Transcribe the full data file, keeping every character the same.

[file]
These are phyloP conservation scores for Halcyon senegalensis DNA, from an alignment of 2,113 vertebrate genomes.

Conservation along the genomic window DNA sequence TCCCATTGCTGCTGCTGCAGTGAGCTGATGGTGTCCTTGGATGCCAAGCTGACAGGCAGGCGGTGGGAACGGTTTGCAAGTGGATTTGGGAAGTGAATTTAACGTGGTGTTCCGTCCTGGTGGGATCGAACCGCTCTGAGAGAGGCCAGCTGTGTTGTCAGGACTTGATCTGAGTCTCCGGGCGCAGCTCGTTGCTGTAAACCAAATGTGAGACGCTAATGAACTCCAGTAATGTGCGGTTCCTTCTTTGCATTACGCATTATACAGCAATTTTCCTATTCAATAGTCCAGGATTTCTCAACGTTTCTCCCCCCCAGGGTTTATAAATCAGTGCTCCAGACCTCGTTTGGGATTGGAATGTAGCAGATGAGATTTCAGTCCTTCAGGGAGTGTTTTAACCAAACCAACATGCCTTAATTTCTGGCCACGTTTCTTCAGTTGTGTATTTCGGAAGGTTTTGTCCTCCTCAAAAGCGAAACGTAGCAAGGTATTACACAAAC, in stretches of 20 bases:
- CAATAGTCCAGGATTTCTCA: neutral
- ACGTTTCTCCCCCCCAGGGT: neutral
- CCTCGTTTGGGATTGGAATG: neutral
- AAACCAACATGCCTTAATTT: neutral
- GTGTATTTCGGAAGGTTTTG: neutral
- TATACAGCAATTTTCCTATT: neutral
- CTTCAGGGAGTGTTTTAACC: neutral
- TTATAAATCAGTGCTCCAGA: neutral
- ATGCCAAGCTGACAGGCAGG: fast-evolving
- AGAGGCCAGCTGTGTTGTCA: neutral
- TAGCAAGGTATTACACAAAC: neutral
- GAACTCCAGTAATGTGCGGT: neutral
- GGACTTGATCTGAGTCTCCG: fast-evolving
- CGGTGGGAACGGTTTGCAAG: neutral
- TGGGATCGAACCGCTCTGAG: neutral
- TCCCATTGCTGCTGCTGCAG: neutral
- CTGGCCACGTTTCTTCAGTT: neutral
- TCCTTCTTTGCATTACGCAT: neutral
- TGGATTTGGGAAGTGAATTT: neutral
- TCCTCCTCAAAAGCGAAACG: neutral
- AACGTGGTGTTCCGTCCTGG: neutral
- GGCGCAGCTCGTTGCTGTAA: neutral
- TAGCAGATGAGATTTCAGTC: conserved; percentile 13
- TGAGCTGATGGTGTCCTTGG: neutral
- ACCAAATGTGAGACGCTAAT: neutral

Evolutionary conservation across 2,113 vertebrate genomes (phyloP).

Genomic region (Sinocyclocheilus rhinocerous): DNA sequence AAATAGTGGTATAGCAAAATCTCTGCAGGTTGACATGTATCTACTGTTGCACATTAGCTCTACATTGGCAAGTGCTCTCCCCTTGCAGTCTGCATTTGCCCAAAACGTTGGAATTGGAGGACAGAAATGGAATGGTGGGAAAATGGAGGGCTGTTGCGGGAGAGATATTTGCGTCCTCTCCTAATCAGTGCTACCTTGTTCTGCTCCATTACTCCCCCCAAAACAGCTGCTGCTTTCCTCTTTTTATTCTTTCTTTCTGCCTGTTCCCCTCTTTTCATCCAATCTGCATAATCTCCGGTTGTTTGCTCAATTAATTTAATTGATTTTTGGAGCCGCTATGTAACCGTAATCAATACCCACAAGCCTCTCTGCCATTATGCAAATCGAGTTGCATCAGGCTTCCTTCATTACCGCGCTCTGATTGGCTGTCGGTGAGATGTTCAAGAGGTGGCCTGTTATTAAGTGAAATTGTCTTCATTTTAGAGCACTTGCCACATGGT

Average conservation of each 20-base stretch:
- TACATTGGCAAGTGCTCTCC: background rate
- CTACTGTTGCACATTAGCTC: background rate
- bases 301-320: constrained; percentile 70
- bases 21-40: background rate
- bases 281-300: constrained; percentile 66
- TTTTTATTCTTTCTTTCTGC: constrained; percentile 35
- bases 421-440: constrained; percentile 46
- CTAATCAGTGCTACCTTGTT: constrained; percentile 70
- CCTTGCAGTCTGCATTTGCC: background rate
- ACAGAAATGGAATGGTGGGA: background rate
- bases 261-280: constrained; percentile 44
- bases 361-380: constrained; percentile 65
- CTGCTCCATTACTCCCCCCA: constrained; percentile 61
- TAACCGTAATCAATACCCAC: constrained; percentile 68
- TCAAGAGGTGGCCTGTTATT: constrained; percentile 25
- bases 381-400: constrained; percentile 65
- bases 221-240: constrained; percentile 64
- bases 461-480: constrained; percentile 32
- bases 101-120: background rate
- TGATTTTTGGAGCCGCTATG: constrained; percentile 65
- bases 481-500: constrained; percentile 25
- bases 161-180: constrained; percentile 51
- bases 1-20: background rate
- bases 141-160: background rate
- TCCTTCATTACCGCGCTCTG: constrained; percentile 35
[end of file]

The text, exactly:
These are phyloP conservation scores for Halcyon senegalensis DNA, from an alignment of 2,113 vertebrate genomes.

Conservation along the genomic window DNA sequence TCCCATTGCTGCTGCTGCAGTGAGCTGATGGTGTCCTTGGATGCCAAGCTGACAGGCAGGCGGTGGGAACGGTTTGCAAGTGGATTTGGGAAGTGAATTTAACGTGGTGTTCCGTCCTGGTGGGATCGAACCGCTCTGAGAGAGGCCAGCTGTGTTGTCAGGACTTGATCTGAGTCTCCGGGCGCAGCTCGTTGCTGTAAACCAAATGTGAGACGCTAATGAACTCCAGTAATGTGCGGTTCCTTCTTTGCATTACGCATTATACAGCAATTTTCCTATTCAATAGTCCAGGATTTCTCAACGTTTCTCCCCCCCAGGGTTTATAAATCAGTGCTCCAGACCTCGTTTGGGATTGGAATGTAGCAGATGAGATTTCAGTCCTTCAGGGAGTGTTTTAACCAAACCAACATGCCTTAATTTCTGGCCACGTTTCTTCAGTTGTGTATTTCGGAAGGTTTTGTCCTCCTCAAAAGCGAAACGTAGCAAGGTATTACACAAAC, in stretches of 20 bases:
- CAATAGTCCAGGATTTCTCA: neutral
- ACGTTTCTCCCCCCCAGGGT: neutral
- CCTCGTTTGGGATTGGAATG: neutral
- AAACCAACATGCCTTAATTT: neutral
- GTGTATTTCGGAAGGTTTTG: neutral
- TATACAGCAATTTTCCTATT: neutral
- CTTCAGGGAGTGTTTTAACC: neutral
- TTATAAATCAGTGCTCCAGA: neutral
- ATGCCAAGCTGACAGGCAGG: fast-evolving
- AGAGGCCAGCTGTGTTGTCA: neutral
- TAGCAAGGTATTACACAAAC: neutral
- GAACTCCAGTAATGTGCGGT: neutral
- GGACTTGATCTGAGTCTCCG: fast-evolving
- CGGTGGGAACGGTTTGCAAG: neutral
- TGGGATCGAACCGCTCTGAG: neutral
- TCCCATTGCTGCTGCTGCAG: neutral
- CTGGCCACGTTTCTTCAGTT: neutral
- TCCTTCTTTGCATTACGCAT: neutral
- TGGATTTGGGAAGTGAATTT: neutral
- TCCTCCTCAAAAGCGAAACG: neutral
- AACGTGGTGTTCCGTCCTGG: neutral
- GGCGCAGCTCGTTGCTGTAA: neutral
- TAGCAGATGAGATTTCAGTC: conserved; percentile 13
- TGAGCTGATGGTGTCCTTGG: neutral
- ACCAAATGTGAGACGCTAAT: neutral

Evolutionary conservation across 2,113 vertebrate genomes (phyloP).

Genomic region (Sinocyclocheilus rhinocerous): DNA sequence AAATAGTGGTATAGCAAAATCTCTGCAGGTTGACATGTATCTACTGTTGCACATTAGCTCTACATTGGCAAGTGCTCTCCCCTTGCAGTCTGCATTTGCCCAAAACGTTGGAATTGGAGGACAGAAATGGAATGGTGGGAAAATGGAGGGCTGTTGCGGGAGAGATATTTGCGTCCTCTCCTAATCAGTGCTACCTTGTTCTGCTCCATTACTCCCCCCAAAACAGCTGCTGCTTTCCTCTTTTTATTCTTTCTTTCTGCCTGTTCCCCTCTTTTCATCCAATCTGCATAATCTCCGGTTGTTTGCTCAATTAATTTAATTGATTTTTGGAGCCGCTATGTAACCGTAATCAATACCCACAAGCCTCTCTGCCATTATGCAAATCGAGTTGCATCAGGCTTCCTTCATTACCGCGCTCTGATTGGCTGTCGGTGAGATGTTCAAGAGGTGGCCTGTTATTAAGTGAAATTGTCTTCATTTTAGAGCACTTGCCACATGGT

Average conservation of each 20-base stretch:
- TACATTGGCAAGTGCTCTCC: background rate
- CTACTGTTGCACATTAGCTC: background rate
- bases 301-320: constrained; percentile 70
- bases 21-40: background rate
- bases 281-300: constrained; percentile 66
- TTTTTATTCTTTCTTTCTGC: constrained; percentile 35
- bases 421-440: constrained; percentile 46
- CTAATCAGTGCTACCTTGTT: constrained; percentile 70
- CCTTGCAGTCTGCATTTGCC: background rate
- ACAGAAATGGAATGGTGGGA: background rate
- bases 261-280: constrained; percentile 44
- bases 361-380: constrained; percentile 65
- CTGCTCCATTACTCCCCCCA: constrained; percentile 61
- TAACCGTAATCAATACCCAC: constrained; percentile 68
- TCAAGAGGTGGCCTGTTATT: constrained; percentile 25
- bases 381-400: constrained; percentile 65
- bases 221-240: constrained; percentile 64
- bases 461-480: constrained; percentile 32
- bases 101-120: background rate
- TGATTTTTGGAGCCGCTATG: constrained; percentile 65
- bases 481-500: constrained; percentile 25
- bases 161-180: constrained; percentile 51
- bases 1-20: background rate
- bases 141-160: background rate
- TCCTTCATTACCGCGCTCTG: constrained; percentile 35